QUESTION: A couple of questions to follow up on the president's announcement. First, just to clarify, he came out and said, "I'm calling upon governors to allow churches and places of worship to open up right now."

Dr. Birx just said in areas where they have high cases of COVID-19, maybe they should think about waiting a week. So which is it, and why the mixed messaging?

MCENANY: That's up to the governors. As it said in our guidance, we note that while many types of gatherings are important for civic and economic well-being, religious worship has particularly profound significance to communities and individuals including, as a right protected by the First Amendment, the president wants to see these communities open.

Dr. Birx was integral to making these guidelines, and they lay out a pretty clear path for faith communities to reopen.


QUESTION: But, Kayleigh, the president said he's going to override the governors. Under what authority would he do that?

And to your point, he said, several weeks ago, this is all up to the governors.

MCENANY: Well, I think you're posing a hypothetical, and I think we can all hope that we see governors...


QUESTION: No, he said he could override the governors.

MCENANY: You're posing a hypothetical, though. You're assuming that governors are going to keep churches shut down and keep mosques shut down and keep synagogues shut down. That is a hypothetical question, and we will leave it to these faith communities to reopen...


QUESTION: ... the president stood there and said, if governors don't listen to him...


MCENANY: We'll leave it to faith communities to reopen...

QUESTION: ... he's going to override their authority.

MCENANY: Kristen (ph), I think we can all -- we can all hope that this Sunday, people are allowed to pray to their gods across this country. That's a good thing...


QUESTION: ... what authority would he use to override them?

MCENANY: And I'd also note, there's detailed guidance in here about the way that you can clean your facilities, promote social distancing. So this is something that we should all look and be thankful that we are encouraging these faith communities to reopen, and do so in a safe way. And we'll leave it to parishes to open in a safe fashion.



QUESTION: Kayleigh, does the White House now support these churches that are defying governors' orders and opening up?

MCENANY: The president's been very clear. He wants churches to reopen, he wants them to do it safely, he wants them to do it in accordance with our guidance. It's laid out, very detailed. It's posted now so you can all take a look through it. And he wants to see all of those churches open in a safe fashion.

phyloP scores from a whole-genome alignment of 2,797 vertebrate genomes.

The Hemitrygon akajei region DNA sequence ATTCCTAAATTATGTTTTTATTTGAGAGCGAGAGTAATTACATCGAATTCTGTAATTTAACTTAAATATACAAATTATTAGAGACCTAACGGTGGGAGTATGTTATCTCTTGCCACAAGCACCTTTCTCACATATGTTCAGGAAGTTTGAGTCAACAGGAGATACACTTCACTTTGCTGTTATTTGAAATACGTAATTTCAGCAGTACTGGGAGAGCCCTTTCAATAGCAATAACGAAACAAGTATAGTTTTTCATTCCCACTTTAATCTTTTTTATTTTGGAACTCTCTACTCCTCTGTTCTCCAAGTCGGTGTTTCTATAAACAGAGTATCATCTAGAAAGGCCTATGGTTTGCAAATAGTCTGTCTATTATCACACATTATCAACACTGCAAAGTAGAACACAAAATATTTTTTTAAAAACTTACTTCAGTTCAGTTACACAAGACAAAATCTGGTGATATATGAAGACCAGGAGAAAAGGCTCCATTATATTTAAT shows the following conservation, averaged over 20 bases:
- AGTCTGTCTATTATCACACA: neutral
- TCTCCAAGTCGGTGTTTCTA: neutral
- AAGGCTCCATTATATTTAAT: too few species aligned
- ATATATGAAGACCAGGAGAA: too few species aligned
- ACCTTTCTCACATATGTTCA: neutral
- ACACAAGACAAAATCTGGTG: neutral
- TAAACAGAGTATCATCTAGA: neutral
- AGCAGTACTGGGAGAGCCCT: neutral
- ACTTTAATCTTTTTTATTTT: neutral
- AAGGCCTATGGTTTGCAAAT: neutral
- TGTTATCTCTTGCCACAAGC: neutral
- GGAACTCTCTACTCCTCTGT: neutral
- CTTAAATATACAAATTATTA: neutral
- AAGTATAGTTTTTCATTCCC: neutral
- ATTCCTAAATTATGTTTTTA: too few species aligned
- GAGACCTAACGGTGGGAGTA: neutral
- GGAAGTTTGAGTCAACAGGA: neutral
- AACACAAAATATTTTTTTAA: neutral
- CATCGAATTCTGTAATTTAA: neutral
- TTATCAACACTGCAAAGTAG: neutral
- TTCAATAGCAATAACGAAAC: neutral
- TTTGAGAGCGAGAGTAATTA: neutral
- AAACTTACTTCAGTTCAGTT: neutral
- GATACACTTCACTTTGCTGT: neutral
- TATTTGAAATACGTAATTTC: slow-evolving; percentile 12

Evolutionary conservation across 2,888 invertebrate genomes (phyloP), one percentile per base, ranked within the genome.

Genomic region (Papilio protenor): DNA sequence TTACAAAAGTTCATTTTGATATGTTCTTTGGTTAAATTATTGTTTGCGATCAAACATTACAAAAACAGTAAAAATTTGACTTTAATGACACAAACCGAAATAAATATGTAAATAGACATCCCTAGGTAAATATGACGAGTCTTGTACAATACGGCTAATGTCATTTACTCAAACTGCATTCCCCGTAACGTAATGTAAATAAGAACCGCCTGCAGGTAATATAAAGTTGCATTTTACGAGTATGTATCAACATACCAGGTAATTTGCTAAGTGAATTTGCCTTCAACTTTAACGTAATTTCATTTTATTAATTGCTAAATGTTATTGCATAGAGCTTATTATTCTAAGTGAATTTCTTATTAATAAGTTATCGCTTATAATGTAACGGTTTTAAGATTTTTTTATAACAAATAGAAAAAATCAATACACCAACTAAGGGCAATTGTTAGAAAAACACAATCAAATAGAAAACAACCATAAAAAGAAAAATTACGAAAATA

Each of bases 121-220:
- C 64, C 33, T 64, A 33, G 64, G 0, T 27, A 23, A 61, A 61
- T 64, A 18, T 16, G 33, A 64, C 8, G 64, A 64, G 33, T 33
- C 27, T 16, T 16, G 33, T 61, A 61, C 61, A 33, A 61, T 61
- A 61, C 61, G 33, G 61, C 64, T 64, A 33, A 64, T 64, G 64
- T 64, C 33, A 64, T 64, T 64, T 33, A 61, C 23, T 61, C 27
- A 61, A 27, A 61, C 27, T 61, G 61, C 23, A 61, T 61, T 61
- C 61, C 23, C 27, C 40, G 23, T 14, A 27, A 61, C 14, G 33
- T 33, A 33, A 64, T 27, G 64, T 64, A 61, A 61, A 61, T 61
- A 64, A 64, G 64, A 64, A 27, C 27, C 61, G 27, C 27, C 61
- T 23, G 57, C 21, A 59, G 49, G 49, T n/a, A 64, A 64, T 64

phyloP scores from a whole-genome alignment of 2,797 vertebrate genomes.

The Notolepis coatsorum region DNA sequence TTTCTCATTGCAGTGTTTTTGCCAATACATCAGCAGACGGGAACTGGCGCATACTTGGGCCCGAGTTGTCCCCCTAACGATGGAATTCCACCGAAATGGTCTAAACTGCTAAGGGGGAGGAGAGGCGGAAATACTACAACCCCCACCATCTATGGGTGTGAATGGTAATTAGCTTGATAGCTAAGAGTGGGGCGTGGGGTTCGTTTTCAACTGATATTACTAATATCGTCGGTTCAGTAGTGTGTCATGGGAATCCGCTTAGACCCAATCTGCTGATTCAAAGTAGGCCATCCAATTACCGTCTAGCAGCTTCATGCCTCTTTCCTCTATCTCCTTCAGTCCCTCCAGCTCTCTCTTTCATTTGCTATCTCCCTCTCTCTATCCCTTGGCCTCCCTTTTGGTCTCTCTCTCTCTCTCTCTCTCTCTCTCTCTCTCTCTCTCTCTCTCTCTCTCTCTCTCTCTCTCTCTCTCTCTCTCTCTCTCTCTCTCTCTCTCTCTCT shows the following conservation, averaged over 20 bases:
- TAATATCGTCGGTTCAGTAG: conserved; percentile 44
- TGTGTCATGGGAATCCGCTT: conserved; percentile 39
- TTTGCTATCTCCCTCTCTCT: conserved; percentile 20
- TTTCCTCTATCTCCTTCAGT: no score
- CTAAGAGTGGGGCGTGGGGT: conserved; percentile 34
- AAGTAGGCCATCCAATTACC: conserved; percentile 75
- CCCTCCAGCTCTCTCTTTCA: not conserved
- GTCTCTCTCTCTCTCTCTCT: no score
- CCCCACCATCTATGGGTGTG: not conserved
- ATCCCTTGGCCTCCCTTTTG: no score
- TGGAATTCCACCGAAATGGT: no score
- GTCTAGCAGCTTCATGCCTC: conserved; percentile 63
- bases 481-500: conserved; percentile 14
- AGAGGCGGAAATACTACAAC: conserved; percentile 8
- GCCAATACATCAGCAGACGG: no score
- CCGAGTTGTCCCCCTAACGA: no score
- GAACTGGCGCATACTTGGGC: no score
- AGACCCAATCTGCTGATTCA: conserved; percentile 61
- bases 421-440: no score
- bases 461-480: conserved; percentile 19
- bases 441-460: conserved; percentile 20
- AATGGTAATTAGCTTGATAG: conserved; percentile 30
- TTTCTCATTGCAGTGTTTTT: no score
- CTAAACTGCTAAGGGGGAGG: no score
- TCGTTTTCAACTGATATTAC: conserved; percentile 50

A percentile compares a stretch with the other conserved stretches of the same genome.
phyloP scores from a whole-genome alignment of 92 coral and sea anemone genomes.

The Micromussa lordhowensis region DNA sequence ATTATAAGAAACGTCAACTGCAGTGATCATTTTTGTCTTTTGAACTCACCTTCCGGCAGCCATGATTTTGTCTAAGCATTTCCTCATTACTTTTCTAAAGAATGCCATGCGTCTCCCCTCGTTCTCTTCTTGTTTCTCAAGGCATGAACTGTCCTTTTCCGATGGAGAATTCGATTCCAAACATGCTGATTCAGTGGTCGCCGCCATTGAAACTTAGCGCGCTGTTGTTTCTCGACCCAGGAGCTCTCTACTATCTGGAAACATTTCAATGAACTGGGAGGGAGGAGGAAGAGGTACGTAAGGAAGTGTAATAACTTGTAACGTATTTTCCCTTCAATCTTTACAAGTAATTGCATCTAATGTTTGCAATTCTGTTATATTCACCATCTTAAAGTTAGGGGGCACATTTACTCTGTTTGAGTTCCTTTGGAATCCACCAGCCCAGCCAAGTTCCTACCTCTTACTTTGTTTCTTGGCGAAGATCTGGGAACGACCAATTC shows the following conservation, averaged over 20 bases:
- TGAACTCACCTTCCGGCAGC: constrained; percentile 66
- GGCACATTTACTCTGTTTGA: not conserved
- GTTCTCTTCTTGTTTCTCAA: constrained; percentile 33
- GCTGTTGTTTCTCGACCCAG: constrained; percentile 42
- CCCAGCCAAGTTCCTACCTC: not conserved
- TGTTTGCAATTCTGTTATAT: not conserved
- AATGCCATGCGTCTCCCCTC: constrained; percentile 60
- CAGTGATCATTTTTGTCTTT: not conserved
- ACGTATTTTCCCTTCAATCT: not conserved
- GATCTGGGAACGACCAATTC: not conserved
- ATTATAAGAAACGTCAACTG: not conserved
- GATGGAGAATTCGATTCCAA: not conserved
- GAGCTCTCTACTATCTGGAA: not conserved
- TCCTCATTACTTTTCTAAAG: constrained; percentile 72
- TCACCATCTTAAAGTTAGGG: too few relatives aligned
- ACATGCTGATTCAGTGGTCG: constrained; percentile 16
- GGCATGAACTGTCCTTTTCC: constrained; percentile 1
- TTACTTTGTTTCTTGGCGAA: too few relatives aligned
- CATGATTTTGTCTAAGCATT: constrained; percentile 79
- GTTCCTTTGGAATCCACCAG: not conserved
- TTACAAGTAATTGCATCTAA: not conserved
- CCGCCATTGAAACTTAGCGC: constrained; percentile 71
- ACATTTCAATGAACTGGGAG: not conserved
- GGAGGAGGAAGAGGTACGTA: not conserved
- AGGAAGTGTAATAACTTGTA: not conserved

QUESTION: But if the governor does not allow that, does the White House support churches defying these executive orders?

MCENANY: The president's been very clear. He wants to see churches reopen in accordance with his guidelines.

QUESTION: So the answer is yes?

MCENANY: I just said -- I gave you an answer.


MCENANY: The president would like churches to reopen and do it in accordance with the guidelines.

QUESTION: And just to follow up on what Christian (ph) asked, what specific provision of federal law allows the president to override a governor (inaudible)?

MCENANY: The president will strongly encourage every governor to allow their churches to reopen. And boy, it's interesting to be in a room that desperately wants to seem to see these churches and houses of worship stay closed.

QUESTION: No, but the president said that (inaudible)...

MCENANY: Yes, yes.

QUESTION: Kayleigh, I object to that. I mean, I go to church. I'm dying to go back to church. The question that we're asking you, and would like to have asked the president and Dr. Birx is, is it safe? And if it's not safe, is the president trying to encourage that, or does the president agree with Dr. Birx that people should wait?


MCENANY: Jeff (ph), it is safe to reopen your churches if you do so in accordance with the guidelines, which are laid out, very stringent detail here, about promoting hygiene practices -- and there are five bullet points -- and cloth face coverings if social distancing is not possible, it's recommended. Intensifying cleanings, promoting social distance -- we lay them out meticulously.